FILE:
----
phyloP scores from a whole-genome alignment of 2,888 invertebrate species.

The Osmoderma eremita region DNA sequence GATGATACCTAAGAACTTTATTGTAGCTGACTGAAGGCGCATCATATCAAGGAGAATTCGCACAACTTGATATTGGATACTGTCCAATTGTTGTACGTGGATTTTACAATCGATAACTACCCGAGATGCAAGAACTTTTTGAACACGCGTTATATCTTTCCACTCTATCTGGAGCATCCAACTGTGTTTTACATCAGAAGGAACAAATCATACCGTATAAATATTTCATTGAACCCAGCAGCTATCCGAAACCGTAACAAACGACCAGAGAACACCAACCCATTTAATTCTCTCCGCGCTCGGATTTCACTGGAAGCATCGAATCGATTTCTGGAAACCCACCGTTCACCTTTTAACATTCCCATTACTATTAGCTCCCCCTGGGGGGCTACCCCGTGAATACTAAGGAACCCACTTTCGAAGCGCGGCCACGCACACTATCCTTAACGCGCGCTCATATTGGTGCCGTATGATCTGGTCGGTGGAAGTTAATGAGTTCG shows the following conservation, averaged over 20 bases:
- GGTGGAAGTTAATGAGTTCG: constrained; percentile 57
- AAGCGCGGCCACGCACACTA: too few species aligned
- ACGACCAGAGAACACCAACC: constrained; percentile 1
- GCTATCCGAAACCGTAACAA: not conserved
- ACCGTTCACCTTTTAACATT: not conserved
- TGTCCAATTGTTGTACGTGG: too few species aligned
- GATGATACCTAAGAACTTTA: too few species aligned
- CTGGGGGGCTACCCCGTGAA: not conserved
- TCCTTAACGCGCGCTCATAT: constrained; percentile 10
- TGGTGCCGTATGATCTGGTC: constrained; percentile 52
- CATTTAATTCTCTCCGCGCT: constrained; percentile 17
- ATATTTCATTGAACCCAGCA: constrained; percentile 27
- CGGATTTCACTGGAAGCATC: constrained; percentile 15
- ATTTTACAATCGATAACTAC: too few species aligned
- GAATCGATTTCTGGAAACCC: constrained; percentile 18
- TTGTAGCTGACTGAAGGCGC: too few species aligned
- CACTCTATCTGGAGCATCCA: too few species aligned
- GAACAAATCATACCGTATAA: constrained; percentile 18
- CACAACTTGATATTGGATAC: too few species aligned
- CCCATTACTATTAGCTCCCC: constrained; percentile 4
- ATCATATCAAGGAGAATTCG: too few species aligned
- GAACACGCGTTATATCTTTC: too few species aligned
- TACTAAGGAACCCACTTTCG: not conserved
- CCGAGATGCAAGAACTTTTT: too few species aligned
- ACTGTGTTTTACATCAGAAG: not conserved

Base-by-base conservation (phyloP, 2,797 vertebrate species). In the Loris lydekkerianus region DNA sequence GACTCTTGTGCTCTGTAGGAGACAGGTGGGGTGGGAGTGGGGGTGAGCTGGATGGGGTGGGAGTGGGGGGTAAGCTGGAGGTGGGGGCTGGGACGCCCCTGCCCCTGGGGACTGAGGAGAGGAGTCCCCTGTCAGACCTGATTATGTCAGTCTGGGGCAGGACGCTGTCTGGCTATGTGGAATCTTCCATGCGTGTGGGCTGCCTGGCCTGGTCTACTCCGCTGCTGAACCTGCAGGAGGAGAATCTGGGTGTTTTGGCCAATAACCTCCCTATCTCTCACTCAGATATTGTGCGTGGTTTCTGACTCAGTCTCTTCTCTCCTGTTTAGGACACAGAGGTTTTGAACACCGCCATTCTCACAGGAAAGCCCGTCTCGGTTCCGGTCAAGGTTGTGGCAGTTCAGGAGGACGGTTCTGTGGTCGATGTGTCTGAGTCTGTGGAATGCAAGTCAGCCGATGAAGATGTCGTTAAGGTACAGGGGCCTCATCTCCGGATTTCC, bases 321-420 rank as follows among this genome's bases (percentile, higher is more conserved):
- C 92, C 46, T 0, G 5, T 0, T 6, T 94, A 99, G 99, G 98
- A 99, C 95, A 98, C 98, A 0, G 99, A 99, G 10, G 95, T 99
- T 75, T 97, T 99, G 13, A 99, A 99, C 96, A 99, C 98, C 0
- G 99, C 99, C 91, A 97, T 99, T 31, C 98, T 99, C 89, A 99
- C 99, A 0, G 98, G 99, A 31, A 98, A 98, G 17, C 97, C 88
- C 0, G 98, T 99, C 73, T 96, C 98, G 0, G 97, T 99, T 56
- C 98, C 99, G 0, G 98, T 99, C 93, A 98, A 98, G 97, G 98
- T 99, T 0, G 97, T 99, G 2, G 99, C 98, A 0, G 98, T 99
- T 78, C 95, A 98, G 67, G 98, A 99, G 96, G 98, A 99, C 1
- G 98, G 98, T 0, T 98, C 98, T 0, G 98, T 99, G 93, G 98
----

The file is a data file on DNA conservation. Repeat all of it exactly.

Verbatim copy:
phyloP scores from a whole-genome alignment of 2,888 invertebrate species.

The Osmoderma eremita region DNA sequence GATGATACCTAAGAACTTTATTGTAGCTGACTGAAGGCGCATCATATCAAGGAGAATTCGCACAACTTGATATTGGATACTGTCCAATTGTTGTACGTGGATTTTACAATCGATAACTACCCGAGATGCAAGAACTTTTTGAACACGCGTTATATCTTTCCACTCTATCTGGAGCATCCAACTGTGTTTTACATCAGAAGGAACAAATCATACCGTATAAATATTTCATTGAACCCAGCAGCTATCCGAAACCGTAACAAACGACCAGAGAACACCAACCCATTTAATTCTCTCCGCGCTCGGATTTCACTGGAAGCATCGAATCGATTTCTGGAAACCCACCGTTCACCTTTTAACATTCCCATTACTATTAGCTCCCCCTGGGGGGCTACCCCGTGAATACTAAGGAACCCACTTTCGAAGCGCGGCCACGCACACTATCCTTAACGCGCGCTCATATTGGTGCCGTATGATCTGGTCGGTGGAAGTTAATGAGTTCG shows the following conservation, averaged over 20 bases:
- GGTGGAAGTTAATGAGTTCG: constrained; percentile 57
- AAGCGCGGCCACGCACACTA: too few species aligned
- ACGACCAGAGAACACCAACC: constrained; percentile 1
- GCTATCCGAAACCGTAACAA: not conserved
- ACCGTTCACCTTTTAACATT: not conserved
- TGTCCAATTGTTGTACGTGG: too few species aligned
- GATGATACCTAAGAACTTTA: too few species aligned
- CTGGGGGGCTACCCCGTGAA: not conserved
- TCCTTAACGCGCGCTCATAT: constrained; percentile 10
- TGGTGCCGTATGATCTGGTC: constrained; percentile 52
- CATTTAATTCTCTCCGCGCT: constrained; percentile 17
- ATATTTCATTGAACCCAGCA: constrained; percentile 27
- CGGATTTCACTGGAAGCATC: constrained; percentile 15
- ATTTTACAATCGATAACTAC: too few species aligned
- GAATCGATTTCTGGAAACCC: constrained; percentile 18
- TTGTAGCTGACTGAAGGCGC: too few species aligned
- CACTCTATCTGGAGCATCCA: too few species aligned
- GAACAAATCATACCGTATAA: constrained; percentile 18
- CACAACTTGATATTGGATAC: too few species aligned
- CCCATTACTATTAGCTCCCC: constrained; percentile 4
- ATCATATCAAGGAGAATTCG: too few species aligned
- GAACACGCGTTATATCTTTC: too few species aligned
- TACTAAGGAACCCACTTTCG: not conserved
- CCGAGATGCAAGAACTTTTT: too few species aligned
- ACTGTGTTTTACATCAGAAG: not conserved

Base-by-base conservation (phyloP, 2,797 vertebrate species). In the Loris lydekkerianus region DNA sequence GACTCTTGTGCTCTGTAGGAGACAGGTGGGGTGGGAGTGGGGGTGAGCTGGATGGGGTGGGAGTGGGGGGTAAGCTGGAGGTGGGGGCTGGGACGCCCCTGCCCCTGGGGACTGAGGAGAGGAGTCCCCTGTCAGACCTGATTATGTCAGTCTGGGGCAGGACGCTGTCTGGCTATGTGGAATCTTCCATGCGTGTGGGCTGCCTGGCCTGGTCTACTCCGCTGCTGAACCTGCAGGAGGAGAATCTGGGTGTTTTGGCCAATAACCTCCCTATCTCTCACTCAGATATTGTGCGTGGTTTCTGACTCAGTCTCTTCTCTCCTGTTTAGGACACAGAGGTTTTGAACACCGCCATTCTCACAGGAAAGCCCGTCTCGGTTCCGGTCAAGGTTGTGGCAGTTCAGGAGGACGGTTCTGTGGTCGATGTGTCTGAGTCTGTGGAATGCAAGTCAGCCGATGAAGATGTCGTTAAGGTACAGGGGCCTCATCTCCGGATTTCC, bases 321-420 rank as follows among this genome's bases (percentile, higher is more conserved):
- C 92, C 46, T 0, G 5, T 0, T 6, T 94, A 99, G 99, G 98
- A 99, C 95, A 98, C 98, A 0, G 99, A 99, G 10, G 95, T 99
- T 75, T 97, T 99, G 13, A 99, A 99, C 96, A 99, C 98, C 0
- G 99, C 99, C 91, A 97, T 99, T 31, C 98, T 99, C 89, A 99
- C 99, A 0, G 98, G 99, A 31, A 98, A 98, G 17, C 97, C 88
- C 0, G 98, T 99, C 73, T 96, C 98, G 0, G 97, T 99, T 56
- C 98, C 99, G 0, G 98, T 99, C 93, A 98, A 98, G 97, G 98
- T 99, T 0, G 97, T 99, G 2, G 99, C 98, A 0, G 98, T 99
- T 78, C 95, A 98, G 67, G 98, A 99, G 96, G 98, A 99, C 1
- G 98, G 98, T 0, T 98, C 98, T 0, G 98, T 99, G 93, G 98